Redevelop on the Cornerstone principles, or adopt Simon Heffer's, or whomsoever you like, but don't, please don't, persist in this rush to extinction. Don't continue to build on the present feet on clay and head of ... well, what? At the moment the Tory Party seems to be rudderless, meaningless, hopeless. For the first time ever, the principles of Conservatism seem to bear the imprint of the last person to sit upon them.

At the moment, after three Labour election victories, in mid-Parliament, the once-great Conservative Party (in Sedgefield) cannot muster double the vote of a fascist fringe. Elsewhere in by-elections and even in local elections, repeatedly and consistently, we run far behind the children's crusade of the LibDems. Seats, which historically belong to the Conservative Party, are represented in Parliament by the Guardianistas. The Party has either got to change (starting at the top) or we, and all we ought to stand for are political carrion.

Doesn't England, Britain, the United Kingdom deserve better?

Three weeks ago the editor posted a piece about being ready for a bumpy ride - reading most of the asinine posts above it looks like a load of headless chickens have taken to posting because there's little display of any brains just squawks and panic.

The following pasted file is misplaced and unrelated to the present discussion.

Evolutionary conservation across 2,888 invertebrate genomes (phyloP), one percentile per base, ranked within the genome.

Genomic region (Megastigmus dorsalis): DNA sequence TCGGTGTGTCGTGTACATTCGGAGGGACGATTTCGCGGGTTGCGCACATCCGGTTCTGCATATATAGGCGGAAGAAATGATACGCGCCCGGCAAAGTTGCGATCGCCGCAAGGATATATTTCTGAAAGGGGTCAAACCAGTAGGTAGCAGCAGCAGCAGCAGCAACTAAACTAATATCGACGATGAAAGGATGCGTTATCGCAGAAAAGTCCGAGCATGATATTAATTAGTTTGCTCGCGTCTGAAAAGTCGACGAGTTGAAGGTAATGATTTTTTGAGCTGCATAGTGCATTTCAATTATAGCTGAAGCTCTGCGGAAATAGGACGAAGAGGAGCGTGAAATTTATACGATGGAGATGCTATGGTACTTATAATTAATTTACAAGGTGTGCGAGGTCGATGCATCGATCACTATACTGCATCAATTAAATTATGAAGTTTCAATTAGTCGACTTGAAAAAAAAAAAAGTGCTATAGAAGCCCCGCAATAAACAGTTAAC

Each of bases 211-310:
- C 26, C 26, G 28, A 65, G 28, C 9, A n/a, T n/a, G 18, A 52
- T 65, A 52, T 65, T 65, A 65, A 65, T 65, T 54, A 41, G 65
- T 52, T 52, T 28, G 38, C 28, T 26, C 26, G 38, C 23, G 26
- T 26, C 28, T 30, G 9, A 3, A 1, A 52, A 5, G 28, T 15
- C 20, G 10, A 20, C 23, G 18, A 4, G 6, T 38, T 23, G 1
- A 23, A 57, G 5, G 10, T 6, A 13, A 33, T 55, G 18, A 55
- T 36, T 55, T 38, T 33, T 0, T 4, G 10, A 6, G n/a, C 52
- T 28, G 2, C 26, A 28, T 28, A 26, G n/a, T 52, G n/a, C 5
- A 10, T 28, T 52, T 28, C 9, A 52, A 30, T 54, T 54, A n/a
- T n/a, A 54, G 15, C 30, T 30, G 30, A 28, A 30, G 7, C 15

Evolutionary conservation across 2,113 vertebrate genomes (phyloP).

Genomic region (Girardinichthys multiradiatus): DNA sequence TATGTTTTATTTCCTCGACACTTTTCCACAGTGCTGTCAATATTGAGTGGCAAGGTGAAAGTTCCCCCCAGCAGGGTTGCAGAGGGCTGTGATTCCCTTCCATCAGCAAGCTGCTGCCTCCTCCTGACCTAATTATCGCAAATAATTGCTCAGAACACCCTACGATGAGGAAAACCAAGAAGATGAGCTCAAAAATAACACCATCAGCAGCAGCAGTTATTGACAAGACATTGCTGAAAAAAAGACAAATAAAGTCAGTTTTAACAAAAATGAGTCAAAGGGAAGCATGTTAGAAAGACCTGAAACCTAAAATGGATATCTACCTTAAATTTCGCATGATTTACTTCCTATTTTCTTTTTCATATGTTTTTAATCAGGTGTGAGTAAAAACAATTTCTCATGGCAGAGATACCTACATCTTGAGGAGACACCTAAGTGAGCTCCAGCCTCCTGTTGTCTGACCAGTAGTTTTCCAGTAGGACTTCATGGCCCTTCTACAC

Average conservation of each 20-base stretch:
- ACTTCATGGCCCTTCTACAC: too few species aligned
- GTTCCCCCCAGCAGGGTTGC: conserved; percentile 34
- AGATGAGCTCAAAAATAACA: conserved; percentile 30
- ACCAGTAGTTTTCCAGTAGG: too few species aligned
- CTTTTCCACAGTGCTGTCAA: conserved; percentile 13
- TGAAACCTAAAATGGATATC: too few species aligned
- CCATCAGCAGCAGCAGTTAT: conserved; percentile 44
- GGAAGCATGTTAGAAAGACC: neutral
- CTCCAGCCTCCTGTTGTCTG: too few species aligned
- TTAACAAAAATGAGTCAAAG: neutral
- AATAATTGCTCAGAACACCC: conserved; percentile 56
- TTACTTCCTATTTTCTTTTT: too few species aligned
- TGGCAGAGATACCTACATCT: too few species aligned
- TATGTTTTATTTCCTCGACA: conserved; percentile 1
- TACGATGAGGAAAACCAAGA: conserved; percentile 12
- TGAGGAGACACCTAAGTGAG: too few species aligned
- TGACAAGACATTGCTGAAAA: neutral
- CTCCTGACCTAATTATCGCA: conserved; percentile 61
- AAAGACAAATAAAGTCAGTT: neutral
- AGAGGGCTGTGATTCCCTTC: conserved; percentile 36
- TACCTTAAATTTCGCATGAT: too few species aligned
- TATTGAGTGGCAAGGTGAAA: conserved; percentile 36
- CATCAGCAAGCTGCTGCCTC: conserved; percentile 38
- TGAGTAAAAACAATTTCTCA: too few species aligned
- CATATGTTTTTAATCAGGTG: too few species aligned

As for the 2 (or is it 6) MPs I am tired after 15 years of our parliamentary party indulging themselves - many in the safest seats who seem happier as backbenchers in opposition because they haven't shown the least interest in winning power. Deselect them, take the whip away, throw them out. They can't accept what the membership voted for so perhaps they would be happier elsewhere.

Gosh three weeks of bad polling and the sky has fallen. It will though if this stupidity and panic from a small minority take the headlines.

Cameron is on a puke-making exploitation trip in Rwanda: in Whitney British voters' lives are being ruined by the floods. Lucky, lucky them with their uesless, useless MP.

COMMENT OVERWRITTEN BY THE EDITOR.

The last people who can complain about MPs writing to the chairman of the '22 are those dozen or so hardcore Cameroonian MPs - them being the bulk of the folk who wrote to Spicer to get the vote of no confidence in IDS called. What goes around comes around.

The news that patriotic Tory MPs are arising to challenge Cameron's appalling leadership is fantastic. I think it's probably that they will now command the support of a majority nof the grassroots which has been turning against Cameron for months.